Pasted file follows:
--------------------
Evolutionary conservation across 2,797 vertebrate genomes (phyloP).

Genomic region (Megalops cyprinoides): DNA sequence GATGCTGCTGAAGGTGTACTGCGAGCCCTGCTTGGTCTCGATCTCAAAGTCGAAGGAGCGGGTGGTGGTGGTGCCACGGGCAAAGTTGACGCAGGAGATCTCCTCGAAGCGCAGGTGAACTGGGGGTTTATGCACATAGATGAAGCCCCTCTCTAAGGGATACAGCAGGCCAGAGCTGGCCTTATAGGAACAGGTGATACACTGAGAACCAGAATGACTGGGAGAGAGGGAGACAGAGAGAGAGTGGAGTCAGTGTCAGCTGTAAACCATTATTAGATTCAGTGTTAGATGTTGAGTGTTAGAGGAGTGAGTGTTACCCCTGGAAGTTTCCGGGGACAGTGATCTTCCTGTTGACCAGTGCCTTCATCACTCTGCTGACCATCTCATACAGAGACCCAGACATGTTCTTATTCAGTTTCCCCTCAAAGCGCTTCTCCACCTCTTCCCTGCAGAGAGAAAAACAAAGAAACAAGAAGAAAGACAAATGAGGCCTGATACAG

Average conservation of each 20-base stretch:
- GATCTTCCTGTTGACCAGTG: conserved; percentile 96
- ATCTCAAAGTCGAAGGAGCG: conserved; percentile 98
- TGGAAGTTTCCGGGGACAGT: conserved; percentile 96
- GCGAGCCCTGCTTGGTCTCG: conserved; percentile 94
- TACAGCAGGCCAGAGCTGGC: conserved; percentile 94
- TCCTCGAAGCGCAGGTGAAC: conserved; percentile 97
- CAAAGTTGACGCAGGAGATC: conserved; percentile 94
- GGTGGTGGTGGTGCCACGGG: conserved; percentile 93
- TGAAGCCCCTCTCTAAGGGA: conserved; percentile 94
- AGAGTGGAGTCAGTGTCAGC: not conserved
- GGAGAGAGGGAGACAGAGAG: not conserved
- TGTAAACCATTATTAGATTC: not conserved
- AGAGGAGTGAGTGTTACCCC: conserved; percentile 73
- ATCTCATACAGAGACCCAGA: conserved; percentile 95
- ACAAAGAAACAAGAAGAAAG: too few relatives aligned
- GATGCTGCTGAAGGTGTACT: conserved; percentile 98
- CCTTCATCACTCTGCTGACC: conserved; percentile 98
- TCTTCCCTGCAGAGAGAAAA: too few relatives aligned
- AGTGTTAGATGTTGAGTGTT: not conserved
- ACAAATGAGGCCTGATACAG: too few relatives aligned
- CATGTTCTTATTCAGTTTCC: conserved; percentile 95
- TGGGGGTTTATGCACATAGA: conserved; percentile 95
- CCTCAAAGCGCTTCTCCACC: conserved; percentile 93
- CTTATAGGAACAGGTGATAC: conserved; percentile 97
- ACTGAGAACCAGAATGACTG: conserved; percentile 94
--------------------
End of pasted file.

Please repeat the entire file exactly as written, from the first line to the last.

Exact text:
Evolutionary conservation across 2,797 vertebrate genomes (phyloP).

Genomic region (Megalops cyprinoides): DNA sequence GATGCTGCTGAAGGTGTACTGCGAGCCCTGCTTGGTCTCGATCTCAAAGTCGAAGGAGCGGGTGGTGGTGGTGCCACGGGCAAAGTTGACGCAGGAGATCTCCTCGAAGCGCAGGTGAACTGGGGGTTTATGCACATAGATGAAGCCCCTCTCTAAGGGATACAGCAGGCCAGAGCTGGCCTTATAGGAACAGGTGATACACTGAGAACCAGAATGACTGGGAGAGAGGGAGACAGAGAGAGAGTGGAGTCAGTGTCAGCTGTAAACCATTATTAGATTCAGTGTTAGATGTTGAGTGTTAGAGGAGTGAGTGTTACCCCTGGAAGTTTCCGGGGACAGTGATCTTCCTGTTGACCAGTGCCTTCATCACTCTGCTGACCATCTCATACAGAGACCCAGACATGTTCTTATTCAGTTTCCCCTCAAAGCGCTTCTCCACCTCTTCCCTGCAGAGAGAAAAACAAAGAAACAAGAAGAAAGACAAATGAGGCCTGATACAG

Average conservation of each 20-base stretch:
- GATCTTCCTGTTGACCAGTG: conserved; percentile 96
- ATCTCAAAGTCGAAGGAGCG: conserved; percentile 98
- TGGAAGTTTCCGGGGACAGT: conserved; percentile 96
- GCGAGCCCTGCTTGGTCTCG: conserved; percentile 94
- TACAGCAGGCCAGAGCTGGC: conserved; percentile 94
- TCCTCGAAGCGCAGGTGAAC: conserved; percentile 97
- CAAAGTTGACGCAGGAGATC: conserved; percentile 94
- GGTGGTGGTGGTGCCACGGG: conserved; percentile 93
- TGAAGCCCCTCTCTAAGGGA: conserved; percentile 94
- AGAGTGGAGTCAGTGTCAGC: not conserved
- GGAGAGAGGGAGACAGAGAG: not conserved
- TGTAAACCATTATTAGATTC: not conserved
- AGAGGAGTGAGTGTTACCCC: conserved; percentile 73
- ATCTCATACAGAGACCCAGA: conserved; percentile 95
- ACAAAGAAACAAGAAGAAAG: too few relatives aligned
- GATGCTGCTGAAGGTGTACT: conserved; percentile 98
- CCTTCATCACTCTGCTGACC: conserved; percentile 98
- TCTTCCCTGCAGAGAGAAAA: too few relatives aligned
- AGTGTTAGATGTTGAGTGTT: not conserved
- ACAAATGAGGCCTGATACAG: too few relatives aligned
- CATGTTCTTATTCAGTTTCC: conserved; percentile 95
- TGGGGGTTTATGCACATAGA: conserved; percentile 95
- CCTCAAAGCGCTTCTCCACC: conserved; percentile 93
- CTTATAGGAACAGGTGATAC: conserved; percentile 97
- ACTGAGAACCAGAATGACTG: conserved; percentile 94